The legal doctrine of res judicata precludes a plaintiff from relitigating an identical claim based on the same set of facts against the same defendant when the first claim was already decided on the merits. In the context of the Fair Debt Collection Practices Act (FDCPA), a question recently arose in the Northern District of Illinois: whether res judicata applies to a second lawsuit filed by the same plaintiff against the same agency under a similar set of facts if the two suits involved two separate accounts placed with the agency.

According to the court in Horia v. Nationwide Credit and Collection, Inc., No. 17-cv-08355 (Jul. 31, 2018 N.D. Ill.), this particular situation triggers res judicata and qualifies as claim splitting by consumers.

Factual and Procedural Background

Plaintiff’s two separate accounts owed to two separate hospitals were placed with Nationwide Credit and Collection, Inc. (Nationwide) for collection. For both accounts:

  • Plaintiff retained Community Lawyers Group;
  • Community Lawyers Group sent a dispute letter on the same day to Nationwide;
  • After the letters were sent, Plaintiff obtained his credit report and found that both accounts were not marked as disputed by Nationwide.

Community Lawyers Group filed a lawsuit on behalf of Plaintiff stating that failure to mark the account as disputed on his credit report violated the FDCPA, but this suit was filed regarding only one of the two accounts. The parties settled this matter and it was dismissed with prejudice.

Following this, Community Lawyers Group filed a second identical lawsuit on behalf of Plaintiff, except this lawsuit was based solely on the second account.

Nationwide brought a motion to dismiss this second lawsuit under the res judicata doctrine.

The Decision

The court agreed with Nationwide that, in the context of the FDCPA, the second suit was barred by res judicata.

Res judicata was created to promote judicial economy and prevent the parties and the court from having to spend time deciding the same issues over and over again. The doctrine has three requirements: the parties must be the same, the causes of action must be the same, and there must be a judgment on the merits of the first claim.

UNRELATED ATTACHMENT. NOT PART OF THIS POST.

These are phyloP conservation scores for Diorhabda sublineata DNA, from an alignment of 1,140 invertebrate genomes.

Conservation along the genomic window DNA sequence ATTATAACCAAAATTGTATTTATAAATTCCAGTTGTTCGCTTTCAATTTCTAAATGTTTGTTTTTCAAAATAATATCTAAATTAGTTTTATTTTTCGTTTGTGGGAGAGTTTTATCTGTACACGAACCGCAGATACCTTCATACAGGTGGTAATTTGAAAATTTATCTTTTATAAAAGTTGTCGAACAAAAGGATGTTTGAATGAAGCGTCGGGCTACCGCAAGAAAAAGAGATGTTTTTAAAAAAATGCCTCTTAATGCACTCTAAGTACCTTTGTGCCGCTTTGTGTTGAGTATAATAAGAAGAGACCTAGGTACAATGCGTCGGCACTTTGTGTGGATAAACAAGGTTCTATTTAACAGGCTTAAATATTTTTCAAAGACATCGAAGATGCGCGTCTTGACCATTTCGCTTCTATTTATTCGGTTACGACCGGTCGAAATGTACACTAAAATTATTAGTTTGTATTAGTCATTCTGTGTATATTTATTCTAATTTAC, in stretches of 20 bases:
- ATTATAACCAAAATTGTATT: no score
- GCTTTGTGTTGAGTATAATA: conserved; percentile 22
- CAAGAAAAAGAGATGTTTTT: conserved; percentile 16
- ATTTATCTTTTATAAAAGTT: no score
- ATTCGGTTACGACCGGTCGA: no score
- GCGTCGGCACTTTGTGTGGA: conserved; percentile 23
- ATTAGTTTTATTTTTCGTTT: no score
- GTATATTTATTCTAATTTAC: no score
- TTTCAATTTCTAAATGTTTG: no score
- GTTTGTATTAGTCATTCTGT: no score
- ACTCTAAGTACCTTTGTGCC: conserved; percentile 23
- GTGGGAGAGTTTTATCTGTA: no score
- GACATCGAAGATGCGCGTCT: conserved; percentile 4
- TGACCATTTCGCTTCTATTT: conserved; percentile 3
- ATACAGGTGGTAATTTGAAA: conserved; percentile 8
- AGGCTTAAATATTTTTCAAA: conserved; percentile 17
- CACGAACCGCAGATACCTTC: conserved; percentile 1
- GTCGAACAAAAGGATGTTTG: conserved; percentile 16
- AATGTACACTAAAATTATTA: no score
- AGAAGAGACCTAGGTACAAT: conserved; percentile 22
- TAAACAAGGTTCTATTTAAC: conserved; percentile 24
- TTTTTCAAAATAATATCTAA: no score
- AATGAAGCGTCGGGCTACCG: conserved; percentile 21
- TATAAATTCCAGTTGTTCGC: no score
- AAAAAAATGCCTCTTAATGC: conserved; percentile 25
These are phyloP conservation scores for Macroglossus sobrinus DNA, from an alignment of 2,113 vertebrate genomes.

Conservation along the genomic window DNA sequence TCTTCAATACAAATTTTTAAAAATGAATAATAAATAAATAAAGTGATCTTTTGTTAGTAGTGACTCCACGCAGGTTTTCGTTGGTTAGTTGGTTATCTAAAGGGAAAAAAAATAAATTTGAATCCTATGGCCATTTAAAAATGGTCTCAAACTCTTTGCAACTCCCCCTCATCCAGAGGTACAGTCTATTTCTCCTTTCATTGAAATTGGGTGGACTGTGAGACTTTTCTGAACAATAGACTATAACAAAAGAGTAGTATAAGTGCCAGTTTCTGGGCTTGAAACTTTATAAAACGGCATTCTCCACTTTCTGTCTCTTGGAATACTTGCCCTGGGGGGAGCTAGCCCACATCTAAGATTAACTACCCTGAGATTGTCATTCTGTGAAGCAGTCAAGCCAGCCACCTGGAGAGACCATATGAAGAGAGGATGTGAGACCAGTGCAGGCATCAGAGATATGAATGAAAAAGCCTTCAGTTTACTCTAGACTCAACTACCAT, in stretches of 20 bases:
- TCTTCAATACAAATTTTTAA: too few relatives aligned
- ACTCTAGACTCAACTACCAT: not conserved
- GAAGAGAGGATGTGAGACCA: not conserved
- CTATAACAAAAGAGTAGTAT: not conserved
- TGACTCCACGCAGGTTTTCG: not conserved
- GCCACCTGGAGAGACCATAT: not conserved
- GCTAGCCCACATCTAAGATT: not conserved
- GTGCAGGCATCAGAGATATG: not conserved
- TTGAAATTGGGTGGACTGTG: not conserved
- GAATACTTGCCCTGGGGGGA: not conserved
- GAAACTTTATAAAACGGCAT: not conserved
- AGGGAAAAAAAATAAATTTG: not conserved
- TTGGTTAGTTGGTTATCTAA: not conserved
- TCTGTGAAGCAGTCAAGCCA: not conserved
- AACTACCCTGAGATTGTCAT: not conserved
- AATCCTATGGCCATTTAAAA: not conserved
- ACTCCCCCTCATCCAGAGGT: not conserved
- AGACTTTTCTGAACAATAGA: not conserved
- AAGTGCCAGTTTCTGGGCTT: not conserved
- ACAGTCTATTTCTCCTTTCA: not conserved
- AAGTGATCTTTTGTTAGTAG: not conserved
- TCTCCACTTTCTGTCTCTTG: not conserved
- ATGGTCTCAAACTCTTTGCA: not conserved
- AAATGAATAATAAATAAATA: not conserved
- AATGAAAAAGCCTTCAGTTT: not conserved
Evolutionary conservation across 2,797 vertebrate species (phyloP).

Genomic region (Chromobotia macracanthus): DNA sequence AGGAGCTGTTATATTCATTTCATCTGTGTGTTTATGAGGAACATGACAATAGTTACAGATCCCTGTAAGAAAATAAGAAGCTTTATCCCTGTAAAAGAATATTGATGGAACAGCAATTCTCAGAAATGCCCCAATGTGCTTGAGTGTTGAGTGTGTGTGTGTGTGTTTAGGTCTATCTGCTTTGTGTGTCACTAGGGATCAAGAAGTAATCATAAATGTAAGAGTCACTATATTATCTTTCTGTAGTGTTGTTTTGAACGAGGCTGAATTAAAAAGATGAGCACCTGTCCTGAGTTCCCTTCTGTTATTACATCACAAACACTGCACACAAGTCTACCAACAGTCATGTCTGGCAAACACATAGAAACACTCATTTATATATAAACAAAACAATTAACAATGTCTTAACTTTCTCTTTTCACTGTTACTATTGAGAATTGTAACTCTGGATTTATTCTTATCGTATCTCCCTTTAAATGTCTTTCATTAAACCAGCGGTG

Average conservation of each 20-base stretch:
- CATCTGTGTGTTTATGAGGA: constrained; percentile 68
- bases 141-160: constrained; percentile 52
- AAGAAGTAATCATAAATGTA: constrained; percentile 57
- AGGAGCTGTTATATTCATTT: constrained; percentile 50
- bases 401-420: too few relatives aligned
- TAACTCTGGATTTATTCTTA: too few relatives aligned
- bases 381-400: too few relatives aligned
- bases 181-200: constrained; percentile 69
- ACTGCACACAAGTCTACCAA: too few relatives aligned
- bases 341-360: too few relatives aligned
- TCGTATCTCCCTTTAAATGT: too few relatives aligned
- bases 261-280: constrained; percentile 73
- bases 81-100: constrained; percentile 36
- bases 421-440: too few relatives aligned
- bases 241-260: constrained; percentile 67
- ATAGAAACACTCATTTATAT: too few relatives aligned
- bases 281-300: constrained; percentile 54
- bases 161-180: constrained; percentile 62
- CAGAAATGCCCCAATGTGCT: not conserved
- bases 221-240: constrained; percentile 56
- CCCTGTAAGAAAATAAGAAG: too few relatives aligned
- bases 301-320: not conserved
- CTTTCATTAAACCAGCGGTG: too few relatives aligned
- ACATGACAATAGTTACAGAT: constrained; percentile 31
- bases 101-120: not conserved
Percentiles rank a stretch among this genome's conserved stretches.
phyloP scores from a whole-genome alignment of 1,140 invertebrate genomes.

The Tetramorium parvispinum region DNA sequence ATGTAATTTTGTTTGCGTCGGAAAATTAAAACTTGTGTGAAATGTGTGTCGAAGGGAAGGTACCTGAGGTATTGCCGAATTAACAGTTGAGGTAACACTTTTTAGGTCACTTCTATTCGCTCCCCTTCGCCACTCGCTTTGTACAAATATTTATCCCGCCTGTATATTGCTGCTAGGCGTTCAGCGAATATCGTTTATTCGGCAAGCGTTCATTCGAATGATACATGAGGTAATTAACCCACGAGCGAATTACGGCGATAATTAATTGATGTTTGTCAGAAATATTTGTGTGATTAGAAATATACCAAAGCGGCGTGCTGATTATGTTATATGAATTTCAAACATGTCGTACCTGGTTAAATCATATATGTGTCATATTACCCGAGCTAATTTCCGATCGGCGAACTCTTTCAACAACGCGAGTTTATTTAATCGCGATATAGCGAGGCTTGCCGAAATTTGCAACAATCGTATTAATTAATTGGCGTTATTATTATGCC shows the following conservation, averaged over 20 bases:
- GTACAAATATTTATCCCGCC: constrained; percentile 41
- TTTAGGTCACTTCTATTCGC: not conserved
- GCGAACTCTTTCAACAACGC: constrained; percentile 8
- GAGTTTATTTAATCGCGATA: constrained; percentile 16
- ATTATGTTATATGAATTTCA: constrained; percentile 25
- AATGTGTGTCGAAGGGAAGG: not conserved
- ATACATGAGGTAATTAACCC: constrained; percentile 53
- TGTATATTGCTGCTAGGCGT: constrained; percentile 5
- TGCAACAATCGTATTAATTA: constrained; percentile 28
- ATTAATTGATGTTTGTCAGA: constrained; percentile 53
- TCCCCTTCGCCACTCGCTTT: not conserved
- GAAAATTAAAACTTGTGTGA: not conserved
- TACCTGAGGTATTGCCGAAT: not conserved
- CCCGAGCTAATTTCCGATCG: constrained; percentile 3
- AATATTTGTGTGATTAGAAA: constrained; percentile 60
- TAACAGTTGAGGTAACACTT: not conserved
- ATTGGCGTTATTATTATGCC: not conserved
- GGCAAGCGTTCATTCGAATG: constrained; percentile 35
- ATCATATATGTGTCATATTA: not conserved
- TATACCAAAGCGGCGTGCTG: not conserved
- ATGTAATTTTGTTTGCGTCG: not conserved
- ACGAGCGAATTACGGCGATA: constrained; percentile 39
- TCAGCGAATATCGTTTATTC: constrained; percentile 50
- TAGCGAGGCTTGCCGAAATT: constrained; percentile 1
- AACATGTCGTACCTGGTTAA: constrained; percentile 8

In this situation, the court found that all three elements were met. Both suits were filed by Plaintiff against Nationwide alleging identical claims that arose from essentially the same set of facts. A dismissal with prejudice is considered a decision on the merits. Due to this, the court found that the second suit’s claims should have been alleged in the initial suit and that the second suit should be dismissed accordingly.

The court noted that the FDCPA's cap on damages does not allow Plaintiff to get a second FDCPA award for the claim for the same set of facts. The FDCPA caps individual damages at $1,000 “regardless of whether the debt collector committed just one violation or multiple violations.” In this situation, the court found that even though the two claims arose out of two separate accounts, the facts of the two cases are so substantially similar -- identical dispute letters sent by Community Lawyers Group on the same day to Nationwide, who did not mark both accounts as disputed on the consumer's credit report -- they should have been brought under the first suit. If both claims were brought under the first suit, Plaintiff would only be entitled to only $1,000 even if this issue arose on two separate, unique accounts.

Based on the above, the court granted the motion to dismiss.

insideARM Perspective

It is no secret that FDCPA litigation is a volume business. While applying only to this narrow set of facts, the Northern District of Illinois provides further support to the damages cap shield provided by the FDCPA. The volume litigation nature of the FDCPA may never change, but it is comforting to see even consumer-friendly jurisdictions such as this one reinforce the protective perimeter in some way.


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